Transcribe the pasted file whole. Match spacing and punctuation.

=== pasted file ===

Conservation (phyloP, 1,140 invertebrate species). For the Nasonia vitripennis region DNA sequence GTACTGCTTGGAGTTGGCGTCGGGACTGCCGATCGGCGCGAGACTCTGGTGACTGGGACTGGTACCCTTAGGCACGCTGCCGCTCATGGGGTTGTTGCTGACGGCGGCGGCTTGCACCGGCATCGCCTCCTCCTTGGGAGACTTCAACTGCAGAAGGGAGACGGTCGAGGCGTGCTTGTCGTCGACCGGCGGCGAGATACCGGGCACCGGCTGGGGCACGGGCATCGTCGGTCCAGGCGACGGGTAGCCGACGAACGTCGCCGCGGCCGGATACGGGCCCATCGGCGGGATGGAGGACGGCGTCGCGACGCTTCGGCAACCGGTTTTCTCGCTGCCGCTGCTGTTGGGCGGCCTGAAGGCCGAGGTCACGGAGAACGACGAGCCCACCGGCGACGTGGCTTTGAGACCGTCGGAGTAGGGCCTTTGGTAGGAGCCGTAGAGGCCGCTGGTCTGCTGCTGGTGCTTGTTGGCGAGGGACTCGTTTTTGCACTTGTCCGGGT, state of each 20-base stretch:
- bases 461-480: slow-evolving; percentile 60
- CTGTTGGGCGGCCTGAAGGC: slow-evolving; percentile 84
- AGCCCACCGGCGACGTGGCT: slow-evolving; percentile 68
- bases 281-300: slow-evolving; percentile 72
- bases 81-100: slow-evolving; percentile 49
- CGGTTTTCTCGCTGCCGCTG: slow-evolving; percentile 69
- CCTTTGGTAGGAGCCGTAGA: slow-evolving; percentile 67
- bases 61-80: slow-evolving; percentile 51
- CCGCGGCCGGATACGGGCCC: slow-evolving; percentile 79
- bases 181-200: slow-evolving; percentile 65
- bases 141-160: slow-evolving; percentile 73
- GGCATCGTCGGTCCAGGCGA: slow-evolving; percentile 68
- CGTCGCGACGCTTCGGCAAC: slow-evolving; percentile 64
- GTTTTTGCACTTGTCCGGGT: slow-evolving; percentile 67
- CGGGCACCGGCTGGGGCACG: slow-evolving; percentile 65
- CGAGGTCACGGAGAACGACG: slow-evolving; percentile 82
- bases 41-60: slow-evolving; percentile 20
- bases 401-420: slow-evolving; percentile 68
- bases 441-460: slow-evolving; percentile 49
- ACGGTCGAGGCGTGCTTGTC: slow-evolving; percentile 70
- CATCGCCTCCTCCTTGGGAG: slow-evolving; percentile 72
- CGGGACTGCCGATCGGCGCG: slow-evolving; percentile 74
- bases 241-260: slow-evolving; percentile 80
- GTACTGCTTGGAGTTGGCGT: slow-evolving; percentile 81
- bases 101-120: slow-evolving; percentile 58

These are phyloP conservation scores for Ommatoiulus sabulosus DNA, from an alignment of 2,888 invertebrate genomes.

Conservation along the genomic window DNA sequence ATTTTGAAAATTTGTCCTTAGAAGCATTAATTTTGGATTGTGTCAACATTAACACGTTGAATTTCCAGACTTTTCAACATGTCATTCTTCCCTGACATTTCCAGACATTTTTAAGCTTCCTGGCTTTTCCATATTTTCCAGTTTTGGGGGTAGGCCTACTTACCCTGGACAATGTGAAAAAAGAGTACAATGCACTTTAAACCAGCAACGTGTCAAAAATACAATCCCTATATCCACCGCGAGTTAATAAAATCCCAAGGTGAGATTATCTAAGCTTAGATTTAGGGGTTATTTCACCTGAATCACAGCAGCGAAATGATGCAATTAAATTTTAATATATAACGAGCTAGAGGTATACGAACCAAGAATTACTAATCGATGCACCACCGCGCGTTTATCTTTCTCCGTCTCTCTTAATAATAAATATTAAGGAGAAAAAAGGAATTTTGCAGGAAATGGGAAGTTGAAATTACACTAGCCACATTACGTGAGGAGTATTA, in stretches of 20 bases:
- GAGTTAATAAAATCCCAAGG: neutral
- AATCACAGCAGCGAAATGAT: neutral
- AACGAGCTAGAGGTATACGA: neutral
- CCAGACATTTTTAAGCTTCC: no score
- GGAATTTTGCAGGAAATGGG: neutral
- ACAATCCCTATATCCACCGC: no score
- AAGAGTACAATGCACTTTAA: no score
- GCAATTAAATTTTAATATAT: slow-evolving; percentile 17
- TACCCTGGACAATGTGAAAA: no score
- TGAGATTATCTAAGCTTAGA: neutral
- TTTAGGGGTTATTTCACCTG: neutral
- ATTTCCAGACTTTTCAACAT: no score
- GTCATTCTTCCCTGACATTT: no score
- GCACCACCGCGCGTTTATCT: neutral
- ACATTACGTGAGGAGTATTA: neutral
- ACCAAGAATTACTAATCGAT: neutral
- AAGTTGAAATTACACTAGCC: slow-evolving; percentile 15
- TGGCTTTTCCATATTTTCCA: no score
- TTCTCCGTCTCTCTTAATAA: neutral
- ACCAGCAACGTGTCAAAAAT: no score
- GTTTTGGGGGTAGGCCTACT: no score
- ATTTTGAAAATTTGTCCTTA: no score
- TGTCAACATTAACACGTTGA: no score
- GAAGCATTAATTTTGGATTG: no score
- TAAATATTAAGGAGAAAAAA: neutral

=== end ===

Conservation (phyloP, 1,140 invertebrate species). For the Nasonia vitripennis region DNA sequence GTACTGCTTGGAGTTGGCGTCGGGACTGCCGATCGGCGCGAGACTCTGGTGACTGGGACTGGTACCCTTAGGCACGCTGCCGCTCATGGGGTTGTTGCTGACGGCGGCGGCTTGCACCGGCATCGCCTCCTCCTTGGGAGACTTCAACTGCAGAAGGGAGACGGTCGAGGCGTGCTTGTCGTCGACCGGCGGCGAGATACCGGGCACCGGCTGGGGCACGGGCATCGTCGGTCCAGGCGACGGGTAGCCGACGAACGTCGCCGCGGCCGGATACGGGCCCATCGGCGGGATGGAGGACGGCGTCGCGACGCTTCGGCAACCGGTTTTCTCGCTGCCGCTGCTGTTGGGCGGCCTGAAGGCCGAGGTCACGGAGAACGACGAGCCCACCGGCGACGTGGCTTTGAGACCGTCGGAGTAGGGCCTTTGGTAGGAGCCGTAGAGGCCGCTGGTCTGCTGCTGGTGCTTGTTGGCGAGGGACTCGTTTTTGCACTTGTCCGGGT, state of each 20-base stretch:
- bases 461-480: slow-evolving; percentile 60
- CTGTTGGGCGGCCTGAAGGC: slow-evolving; percentile 84
- AGCCCACCGGCGACGTGGCT: slow-evolving; percentile 68
- bases 281-300: slow-evolving; percentile 72
- bases 81-100: slow-evolving; percentile 49
- CGGTTTTCTCGCTGCCGCTG: slow-evolving; percentile 69
- CCTTTGGTAGGAGCCGTAGA: slow-evolving; percentile 67
- bases 61-80: slow-evolving; percentile 51
- CCGCGGCCGGATACGGGCCC: slow-evolving; percentile 79
- bases 181-200: slow-evolving; percentile 65
- bases 141-160: slow-evolving; percentile 73
- GGCATCGTCGGTCCAGGCGA: slow-evolving; percentile 68
- CGTCGCGACGCTTCGGCAAC: slow-evolving; percentile 64
- GTTTTTGCACTTGTCCGGGT: slow-evolving; percentile 67
- CGGGCACCGGCTGGGGCACG: slow-evolving; percentile 65
- CGAGGTCACGGAGAACGACG: slow-evolving; percentile 82
- bases 41-60: slow-evolving; percentile 20
- bases 401-420: slow-evolving; percentile 68
- bases 441-460: slow-evolving; percentile 49
- ACGGTCGAGGCGTGCTTGTC: slow-evolving; percentile 70
- CATCGCCTCCTCCTTGGGAG: slow-evolving; percentile 72
- CGGGACTGCCGATCGGCGCG: slow-evolving; percentile 74
- bases 241-260: slow-evolving; percentile 80
- GTACTGCTTGGAGTTGGCGT: slow-evolving; percentile 81
- bases 101-120: slow-evolving; percentile 58

These are phyloP conservation scores for Ommatoiulus sabulosus DNA, from an alignment of 2,888 invertebrate genomes.

Conservation along the genomic window DNA sequence ATTTTGAAAATTTGTCCTTAGAAGCATTAATTTTGGATTGTGTCAACATTAACACGTTGAATTTCCAGACTTTTCAACATGTCATTCTTCCCTGACATTTCCAGACATTTTTAAGCTTCCTGGCTTTTCCATATTTTCCAGTTTTGGGGGTAGGCCTACTTACCCTGGACAATGTGAAAAAAGAGTACAATGCACTTTAAACCAGCAACGTGTCAAAAATACAATCCCTATATCCACCGCGAGTTAATAAAATCCCAAGGTGAGATTATCTAAGCTTAGATTTAGGGGTTATTTCACCTGAATCACAGCAGCGAAATGATGCAATTAAATTTTAATATATAACGAGCTAGAGGTATACGAACCAAGAATTACTAATCGATGCACCACCGCGCGTTTATCTTTCTCCGTCTCTCTTAATAATAAATATTAAGGAGAAAAAAGGAATTTTGCAGGAAATGGGAAGTTGAAATTACACTAGCCACATTACGTGAGGAGTATTA, in stretches of 20 bases:
- GAGTTAATAAAATCCCAAGG: neutral
- AATCACAGCAGCGAAATGAT: neutral
- AACGAGCTAGAGGTATACGA: neutral
- CCAGACATTTTTAAGCTTCC: no score
- GGAATTTTGCAGGAAATGGG: neutral
- ACAATCCCTATATCCACCGC: no score
- AAGAGTACAATGCACTTTAA: no score
- GCAATTAAATTTTAATATAT: slow-evolving; percentile 17
- TACCCTGGACAATGTGAAAA: no score
- TGAGATTATCTAAGCTTAGA: neutral
- TTTAGGGGTTATTTCACCTG: neutral
- ATTTCCAGACTTTTCAACAT: no score
- GTCATTCTTCCCTGACATTT: no score
- GCACCACCGCGCGTTTATCT: neutral
- ACATTACGTGAGGAGTATTA: neutral
- ACCAAGAATTACTAATCGAT: neutral
- AAGTTGAAATTACACTAGCC: slow-evolving; percentile 15
- TGGCTTTTCCATATTTTCCA: no score
- TTCTCCGTCTCTCTTAATAA: neutral
- ACCAGCAACGTGTCAAAAAT: no score
- GTTTTGGGGGTAGGCCTACT: no score
- ATTTTGAAAATTTGTCCTTA: no score
- TGTCAACATTAACACGTTGA: no score
- GAAGCATTAATTTTGGATTG: no score
- TAAATATTAAGGAGAAAAAA: neutral